The trouble is that often people use one sense of the term liberalism, without explaining what the term means, to either support or critique liberalism. When this occurs the others listening to this person will often be confused because if the person is critiquing Sense 3 Liberalism, and say liberalism necessary leads to a shallow society, and their interlocutor thinks of liberalism in terms of Sense 1 Liberalism then they will be puzzled and confused by the critics comments. Furthermore, if they are a supporter of Sense 4 Liberalism they may get very defensive because this person is suggesting that a mere commitment to the notion that ensuring equal freedom is the fundamental aim of the state means that one is also encouraging the creation of a shallow society. Consequently, using the term liberalism without explanation of what one means is a strategy that tends to lead to confusion. It should be noted that each of these senses of the term liberalism flourishes in differing set of topical spaces, but these spaces often overlap such that if the exclusive user of Sense 2 Liberalism is encountered by exclusive users of Sense 4 Liberalism and neither party is willing to explain what they mean by liberalism than confusion, will ultimately arise. Consequently, we should be very careful when using the term liberalism to explain what we mean, so that they we don’t confuse our interlocutors.

Yet a further difficulty occurs in that liberalism is a word that typically attracts either feelings of condemnation or praise. Whatever sense of the word liberalism is dominant in someone’s lexicon, they ordinarily have strong thoughts about it. Thus, the term liberalism tends to be used less as a device to explain one’s position, than as a rhetorical device that signifies either pure goodness or wretchedness. For example, many critical theorists use liberal or liberalism as a synonym for bad (the badness of late capitalist society). While many market liberals use liberalism as a synonym for goodness (the goodness of the market). Thus, it seems that in the context of the use of the word liberalism at the very least Alasdair MacIntyre is right to suggest that in the modern world concepts that seem to have a distinct meaning are used more to express approval and disapproval than to actually convey a coherent position about the nature of the right or the good. Clearly, it would be problematic for rational ethical/political dialogue if all that we were doing through it was expressing approval or disapproval without conveying a substantive coherent position about the good, but if we continue to use the term liberalism as it is being used then at least in the case of liberalism we would not actually be engaging in a rational exchange about the nature of the good, rather we would be trying to bludgeon one another with our approval or disapproval of an abstraction.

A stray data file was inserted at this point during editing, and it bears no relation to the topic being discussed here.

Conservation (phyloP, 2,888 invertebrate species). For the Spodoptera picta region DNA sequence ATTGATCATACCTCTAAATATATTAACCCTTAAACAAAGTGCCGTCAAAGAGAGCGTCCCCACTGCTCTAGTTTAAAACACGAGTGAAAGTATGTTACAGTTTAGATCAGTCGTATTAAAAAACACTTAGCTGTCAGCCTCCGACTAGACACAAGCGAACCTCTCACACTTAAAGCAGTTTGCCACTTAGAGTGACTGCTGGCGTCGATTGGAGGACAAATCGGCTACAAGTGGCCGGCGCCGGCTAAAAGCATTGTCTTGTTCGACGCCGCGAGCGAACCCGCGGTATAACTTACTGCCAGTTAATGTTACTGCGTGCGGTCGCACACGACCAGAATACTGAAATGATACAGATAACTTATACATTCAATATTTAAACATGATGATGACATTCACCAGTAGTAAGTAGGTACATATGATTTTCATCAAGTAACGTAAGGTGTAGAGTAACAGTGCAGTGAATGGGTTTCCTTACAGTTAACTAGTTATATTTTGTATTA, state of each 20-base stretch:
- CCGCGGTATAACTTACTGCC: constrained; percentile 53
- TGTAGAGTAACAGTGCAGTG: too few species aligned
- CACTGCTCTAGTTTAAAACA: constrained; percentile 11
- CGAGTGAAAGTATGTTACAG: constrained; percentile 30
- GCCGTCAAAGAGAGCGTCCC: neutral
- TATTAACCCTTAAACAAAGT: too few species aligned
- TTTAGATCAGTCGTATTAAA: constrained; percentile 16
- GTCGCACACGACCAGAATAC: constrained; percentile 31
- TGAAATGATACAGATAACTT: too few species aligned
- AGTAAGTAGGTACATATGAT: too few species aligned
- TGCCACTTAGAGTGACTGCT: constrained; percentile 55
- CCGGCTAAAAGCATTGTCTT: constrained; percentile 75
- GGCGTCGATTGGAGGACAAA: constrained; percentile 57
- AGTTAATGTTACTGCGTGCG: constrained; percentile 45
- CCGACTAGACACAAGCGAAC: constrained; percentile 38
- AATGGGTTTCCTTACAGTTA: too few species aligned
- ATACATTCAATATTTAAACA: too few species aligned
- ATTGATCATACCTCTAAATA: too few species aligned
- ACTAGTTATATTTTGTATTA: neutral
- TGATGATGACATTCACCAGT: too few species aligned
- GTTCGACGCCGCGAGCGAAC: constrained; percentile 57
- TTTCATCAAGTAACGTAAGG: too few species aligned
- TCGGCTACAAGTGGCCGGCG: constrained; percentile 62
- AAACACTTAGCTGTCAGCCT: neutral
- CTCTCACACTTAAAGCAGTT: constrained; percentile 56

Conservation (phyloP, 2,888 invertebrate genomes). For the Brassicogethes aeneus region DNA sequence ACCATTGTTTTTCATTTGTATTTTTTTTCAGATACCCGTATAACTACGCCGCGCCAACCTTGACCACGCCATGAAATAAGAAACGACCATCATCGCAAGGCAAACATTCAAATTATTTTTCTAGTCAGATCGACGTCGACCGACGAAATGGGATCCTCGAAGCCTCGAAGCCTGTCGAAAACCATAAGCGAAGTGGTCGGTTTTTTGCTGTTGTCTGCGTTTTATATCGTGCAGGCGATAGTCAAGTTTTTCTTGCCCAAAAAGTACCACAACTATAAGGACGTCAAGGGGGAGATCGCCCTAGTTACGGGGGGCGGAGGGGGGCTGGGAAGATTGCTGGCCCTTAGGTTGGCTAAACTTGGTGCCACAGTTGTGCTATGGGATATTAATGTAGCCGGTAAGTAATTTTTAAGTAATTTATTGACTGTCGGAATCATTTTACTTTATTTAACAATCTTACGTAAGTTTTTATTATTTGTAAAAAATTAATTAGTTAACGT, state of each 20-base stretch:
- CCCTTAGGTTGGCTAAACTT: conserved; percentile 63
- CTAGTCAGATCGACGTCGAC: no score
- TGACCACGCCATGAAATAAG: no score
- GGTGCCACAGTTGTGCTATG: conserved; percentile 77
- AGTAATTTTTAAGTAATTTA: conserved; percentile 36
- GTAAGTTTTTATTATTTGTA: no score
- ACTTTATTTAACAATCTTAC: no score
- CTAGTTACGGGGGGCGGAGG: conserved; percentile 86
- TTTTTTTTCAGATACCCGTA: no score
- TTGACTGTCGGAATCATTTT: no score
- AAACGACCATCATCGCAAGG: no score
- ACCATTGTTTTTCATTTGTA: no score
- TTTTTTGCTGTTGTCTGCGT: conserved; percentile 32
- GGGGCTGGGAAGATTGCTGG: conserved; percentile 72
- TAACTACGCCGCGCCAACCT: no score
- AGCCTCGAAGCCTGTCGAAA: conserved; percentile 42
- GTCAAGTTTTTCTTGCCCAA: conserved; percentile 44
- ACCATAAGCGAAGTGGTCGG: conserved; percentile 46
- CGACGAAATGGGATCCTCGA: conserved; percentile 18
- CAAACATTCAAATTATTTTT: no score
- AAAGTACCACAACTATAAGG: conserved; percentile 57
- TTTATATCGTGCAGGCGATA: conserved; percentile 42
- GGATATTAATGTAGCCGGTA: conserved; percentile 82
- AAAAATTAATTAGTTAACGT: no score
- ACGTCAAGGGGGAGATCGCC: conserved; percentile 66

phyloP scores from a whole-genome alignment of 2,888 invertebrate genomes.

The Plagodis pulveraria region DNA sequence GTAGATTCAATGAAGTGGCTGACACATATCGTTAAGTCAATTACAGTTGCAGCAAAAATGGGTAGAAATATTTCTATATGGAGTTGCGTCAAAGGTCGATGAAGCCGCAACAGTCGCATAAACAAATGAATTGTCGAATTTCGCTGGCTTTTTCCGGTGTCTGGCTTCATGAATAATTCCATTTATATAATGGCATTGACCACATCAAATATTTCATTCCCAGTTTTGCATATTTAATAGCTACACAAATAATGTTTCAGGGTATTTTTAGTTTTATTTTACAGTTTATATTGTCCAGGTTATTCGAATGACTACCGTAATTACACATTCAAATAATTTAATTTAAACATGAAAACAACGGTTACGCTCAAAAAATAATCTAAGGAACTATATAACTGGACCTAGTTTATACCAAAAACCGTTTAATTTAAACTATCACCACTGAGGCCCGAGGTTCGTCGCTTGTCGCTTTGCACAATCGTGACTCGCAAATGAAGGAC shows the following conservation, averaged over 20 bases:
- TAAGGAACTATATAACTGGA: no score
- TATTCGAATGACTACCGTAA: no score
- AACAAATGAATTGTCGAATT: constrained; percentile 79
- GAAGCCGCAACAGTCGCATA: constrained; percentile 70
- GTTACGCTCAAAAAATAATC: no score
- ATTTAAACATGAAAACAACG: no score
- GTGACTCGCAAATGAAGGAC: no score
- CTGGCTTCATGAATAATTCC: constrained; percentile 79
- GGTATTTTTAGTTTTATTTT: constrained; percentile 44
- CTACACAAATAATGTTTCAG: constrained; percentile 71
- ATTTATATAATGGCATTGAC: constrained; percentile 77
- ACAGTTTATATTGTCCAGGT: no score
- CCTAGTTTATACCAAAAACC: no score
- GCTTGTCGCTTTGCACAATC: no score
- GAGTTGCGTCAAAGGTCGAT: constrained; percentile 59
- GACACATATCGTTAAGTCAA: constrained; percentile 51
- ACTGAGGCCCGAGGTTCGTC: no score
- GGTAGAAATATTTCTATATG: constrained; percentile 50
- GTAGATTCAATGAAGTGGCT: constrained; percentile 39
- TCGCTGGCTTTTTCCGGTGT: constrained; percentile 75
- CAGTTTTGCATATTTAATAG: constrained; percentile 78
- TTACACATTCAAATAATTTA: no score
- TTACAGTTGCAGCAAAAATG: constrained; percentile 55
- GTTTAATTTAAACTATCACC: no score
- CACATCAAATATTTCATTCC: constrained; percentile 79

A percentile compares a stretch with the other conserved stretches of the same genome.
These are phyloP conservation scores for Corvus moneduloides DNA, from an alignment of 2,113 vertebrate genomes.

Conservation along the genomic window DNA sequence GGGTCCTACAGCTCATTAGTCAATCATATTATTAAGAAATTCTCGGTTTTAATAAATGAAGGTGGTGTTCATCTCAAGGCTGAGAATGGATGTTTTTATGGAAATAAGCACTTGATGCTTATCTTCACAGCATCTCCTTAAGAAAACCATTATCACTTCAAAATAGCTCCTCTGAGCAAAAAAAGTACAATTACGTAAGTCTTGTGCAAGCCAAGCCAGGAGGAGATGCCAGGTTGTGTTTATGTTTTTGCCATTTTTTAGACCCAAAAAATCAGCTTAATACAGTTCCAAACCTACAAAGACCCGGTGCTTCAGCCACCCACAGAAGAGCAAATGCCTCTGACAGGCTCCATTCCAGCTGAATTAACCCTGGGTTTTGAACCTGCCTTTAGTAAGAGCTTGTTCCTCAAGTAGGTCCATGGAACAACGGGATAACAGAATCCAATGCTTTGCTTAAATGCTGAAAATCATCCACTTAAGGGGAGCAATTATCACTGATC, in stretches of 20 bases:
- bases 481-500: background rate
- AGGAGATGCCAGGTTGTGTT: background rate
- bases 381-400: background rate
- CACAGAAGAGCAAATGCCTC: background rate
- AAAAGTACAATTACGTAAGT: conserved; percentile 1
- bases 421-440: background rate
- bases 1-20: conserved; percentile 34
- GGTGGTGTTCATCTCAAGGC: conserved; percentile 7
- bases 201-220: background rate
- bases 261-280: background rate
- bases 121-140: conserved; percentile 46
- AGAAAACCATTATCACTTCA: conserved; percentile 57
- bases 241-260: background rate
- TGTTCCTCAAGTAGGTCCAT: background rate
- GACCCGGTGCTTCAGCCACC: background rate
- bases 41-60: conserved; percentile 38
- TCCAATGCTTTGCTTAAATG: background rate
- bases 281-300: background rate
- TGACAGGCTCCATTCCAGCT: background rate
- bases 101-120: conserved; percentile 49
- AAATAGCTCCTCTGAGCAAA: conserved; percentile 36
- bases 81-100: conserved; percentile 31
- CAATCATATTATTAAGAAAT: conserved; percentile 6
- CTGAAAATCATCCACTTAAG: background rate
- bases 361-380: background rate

Given the dilemma sketched above, we have to ensure that when engaging in ethical or political dialogue with others we use terms like liberal, that at once refer to disparate phenomena, but also are subjects of condemnation or praise, in a way that recognizes that the other may not just disagree with us about whether the term deserves praise or condemnation, but rather may mean something entirely different by the term. This will require us to avoid using the term as a merely polemical device, and rather require us to explain what it is we are supporting and condemning. In the abstract this may seem like an obvious requirement of rational dialogue, but the dialogue in our society suggests that then we are confronted with opponents we rarely engage in dialogue in this way. Consequently, when engaging dialogue we need to think about what we are doing, and be sure that we are taking the steps necessary to help the other understand our position, rather than merely beat them.

Reason, providence, inspiration and value conflict: Is reason able to reconcile value conflict?